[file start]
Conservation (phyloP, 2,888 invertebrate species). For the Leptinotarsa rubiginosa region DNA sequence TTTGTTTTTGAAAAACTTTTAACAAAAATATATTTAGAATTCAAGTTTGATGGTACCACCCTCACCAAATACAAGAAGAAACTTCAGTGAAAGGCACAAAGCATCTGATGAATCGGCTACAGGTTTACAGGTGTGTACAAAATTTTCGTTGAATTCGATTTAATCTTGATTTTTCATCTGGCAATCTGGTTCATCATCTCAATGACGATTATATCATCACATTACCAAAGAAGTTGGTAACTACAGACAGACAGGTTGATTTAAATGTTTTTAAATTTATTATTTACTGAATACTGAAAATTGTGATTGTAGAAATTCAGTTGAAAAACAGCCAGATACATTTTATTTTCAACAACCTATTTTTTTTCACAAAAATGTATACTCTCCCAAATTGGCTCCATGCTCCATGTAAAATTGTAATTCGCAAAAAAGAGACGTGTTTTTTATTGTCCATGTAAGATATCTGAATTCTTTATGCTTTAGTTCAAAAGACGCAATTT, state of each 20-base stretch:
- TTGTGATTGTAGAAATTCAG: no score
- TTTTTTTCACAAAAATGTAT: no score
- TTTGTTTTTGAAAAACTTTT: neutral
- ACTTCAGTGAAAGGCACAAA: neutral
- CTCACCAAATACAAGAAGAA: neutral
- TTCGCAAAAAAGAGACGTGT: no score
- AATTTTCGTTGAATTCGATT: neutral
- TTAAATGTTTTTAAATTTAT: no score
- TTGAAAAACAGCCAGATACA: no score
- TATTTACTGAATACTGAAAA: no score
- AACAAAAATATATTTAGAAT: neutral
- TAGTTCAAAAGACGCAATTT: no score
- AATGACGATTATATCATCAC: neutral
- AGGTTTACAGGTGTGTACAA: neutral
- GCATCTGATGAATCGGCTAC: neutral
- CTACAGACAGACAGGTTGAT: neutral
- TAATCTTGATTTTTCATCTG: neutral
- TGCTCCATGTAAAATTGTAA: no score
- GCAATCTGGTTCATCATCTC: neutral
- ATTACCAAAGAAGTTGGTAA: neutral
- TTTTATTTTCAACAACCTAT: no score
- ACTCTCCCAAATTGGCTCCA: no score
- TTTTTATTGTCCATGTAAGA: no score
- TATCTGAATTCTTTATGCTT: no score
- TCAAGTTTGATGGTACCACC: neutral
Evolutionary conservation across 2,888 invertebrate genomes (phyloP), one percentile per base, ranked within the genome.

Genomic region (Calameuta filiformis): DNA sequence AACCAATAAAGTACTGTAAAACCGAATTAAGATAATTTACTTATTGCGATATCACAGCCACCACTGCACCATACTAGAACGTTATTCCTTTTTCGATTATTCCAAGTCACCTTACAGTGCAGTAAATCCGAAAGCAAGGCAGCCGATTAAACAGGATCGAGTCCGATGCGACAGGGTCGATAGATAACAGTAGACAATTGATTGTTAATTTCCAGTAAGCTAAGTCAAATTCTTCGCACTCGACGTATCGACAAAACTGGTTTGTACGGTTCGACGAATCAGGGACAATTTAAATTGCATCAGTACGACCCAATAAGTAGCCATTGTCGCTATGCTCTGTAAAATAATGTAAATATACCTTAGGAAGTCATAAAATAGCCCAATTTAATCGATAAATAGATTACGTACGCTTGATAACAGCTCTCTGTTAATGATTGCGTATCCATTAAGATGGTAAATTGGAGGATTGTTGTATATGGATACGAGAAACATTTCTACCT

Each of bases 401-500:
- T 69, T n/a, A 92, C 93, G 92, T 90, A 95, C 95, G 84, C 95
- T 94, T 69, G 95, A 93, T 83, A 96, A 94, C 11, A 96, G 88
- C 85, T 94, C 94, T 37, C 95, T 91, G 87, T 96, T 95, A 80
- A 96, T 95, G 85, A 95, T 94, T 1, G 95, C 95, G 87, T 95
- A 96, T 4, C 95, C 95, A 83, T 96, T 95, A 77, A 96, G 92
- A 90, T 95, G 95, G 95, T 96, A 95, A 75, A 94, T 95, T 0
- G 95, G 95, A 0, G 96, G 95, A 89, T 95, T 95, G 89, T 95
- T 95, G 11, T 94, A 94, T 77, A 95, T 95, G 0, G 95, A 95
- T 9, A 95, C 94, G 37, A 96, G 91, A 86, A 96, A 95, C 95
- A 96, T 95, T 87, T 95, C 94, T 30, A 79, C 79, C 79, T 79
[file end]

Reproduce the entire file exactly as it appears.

Conservation (phyloP, 2,888 invertebrate species). For the Leptinotarsa rubiginosa region DNA sequence TTTGTTTTTGAAAAACTTTTAACAAAAATATATTTAGAATTCAAGTTTGATGGTACCACCCTCACCAAATACAAGAAGAAACTTCAGTGAAAGGCACAAAGCATCTGATGAATCGGCTACAGGTTTACAGGTGTGTACAAAATTTTCGTTGAATTCGATTTAATCTTGATTTTTCATCTGGCAATCTGGTTCATCATCTCAATGACGATTATATCATCACATTACCAAAGAAGTTGGTAACTACAGACAGACAGGTTGATTTAAATGTTTTTAAATTTATTATTTACTGAATACTGAAAATTGTGATTGTAGAAATTCAGTTGAAAAACAGCCAGATACATTTTATTTTCAACAACCTATTTTTTTTCACAAAAATGTATACTCTCCCAAATTGGCTCCATGCTCCATGTAAAATTGTAATTCGCAAAAAAGAGACGTGTTTTTTATTGTCCATGTAAGATATCTGAATTCTTTATGCTTTAGTTCAAAAGACGCAATTT, state of each 20-base stretch:
- TTGTGATTGTAGAAATTCAG: no score
- TTTTTTTCACAAAAATGTAT: no score
- TTTGTTTTTGAAAAACTTTT: neutral
- ACTTCAGTGAAAGGCACAAA: neutral
- CTCACCAAATACAAGAAGAA: neutral
- TTCGCAAAAAAGAGACGTGT: no score
- AATTTTCGTTGAATTCGATT: neutral
- TTAAATGTTTTTAAATTTAT: no score
- TTGAAAAACAGCCAGATACA: no score
- TATTTACTGAATACTGAAAA: no score
- AACAAAAATATATTTAGAAT: neutral
- TAGTTCAAAAGACGCAATTT: no score
- AATGACGATTATATCATCAC: neutral
- AGGTTTACAGGTGTGTACAA: neutral
- GCATCTGATGAATCGGCTAC: neutral
- CTACAGACAGACAGGTTGAT: neutral
- TAATCTTGATTTTTCATCTG: neutral
- TGCTCCATGTAAAATTGTAA: no score
- GCAATCTGGTTCATCATCTC: neutral
- ATTACCAAAGAAGTTGGTAA: neutral
- TTTTATTTTCAACAACCTAT: no score
- ACTCTCCCAAATTGGCTCCA: no score
- TTTTTATTGTCCATGTAAGA: no score
- TATCTGAATTCTTTATGCTT: no score
- TCAAGTTTGATGGTACCACC: neutral
Evolutionary conservation across 2,888 invertebrate genomes (phyloP), one percentile per base, ranked within the genome.

Genomic region (Calameuta filiformis): DNA sequence AACCAATAAAGTACTGTAAAACCGAATTAAGATAATTTACTTATTGCGATATCACAGCCACCACTGCACCATACTAGAACGTTATTCCTTTTTCGATTATTCCAAGTCACCTTACAGTGCAGTAAATCCGAAAGCAAGGCAGCCGATTAAACAGGATCGAGTCCGATGCGACAGGGTCGATAGATAACAGTAGACAATTGATTGTTAATTTCCAGTAAGCTAAGTCAAATTCTTCGCACTCGACGTATCGACAAAACTGGTTTGTACGGTTCGACGAATCAGGGACAATTTAAATTGCATCAGTACGACCCAATAAGTAGCCATTGTCGCTATGCTCTGTAAAATAATGTAAATATACCTTAGGAAGTCATAAAATAGCCCAATTTAATCGATAAATAGATTACGTACGCTTGATAACAGCTCTCTGTTAATGATTGCGTATCCATTAAGATGGTAAATTGGAGGATTGTTGTATATGGATACGAGAAACATTTCTACCT

Each of bases 401-500:
- T 69, T n/a, A 92, C 93, G 92, T 90, A 95, C 95, G 84, C 95
- T 94, T 69, G 95, A 93, T 83, A 96, A 94, C 11, A 96, G 88
- C 85, T 94, C 94, T 37, C 95, T 91, G 87, T 96, T 95, A 80
- A 96, T 95, G 85, A 95, T 94, T 1, G 95, C 95, G 87, T 95
- A 96, T 4, C 95, C 95, A 83, T 96, T 95, A 77, A 96, G 92
- A 90, T 95, G 95, G 95, T 96, A 95, A 75, A 94, T 95, T 0
- G 95, G 95, A 0, G 96, G 95, A 89, T 95, T 95, G 89, T 95
- T 95, G 11, T 94, A 94, T 77, A 95, T 95, G 0, G 95, A 95
- T 9, A 95, C 94, G 37, A 96, G 91, A 86, A 96, A 95, C 95
- A 96, T 95, T 87, T 95, C 94, T 30, A 79, C 79, C 79, T 79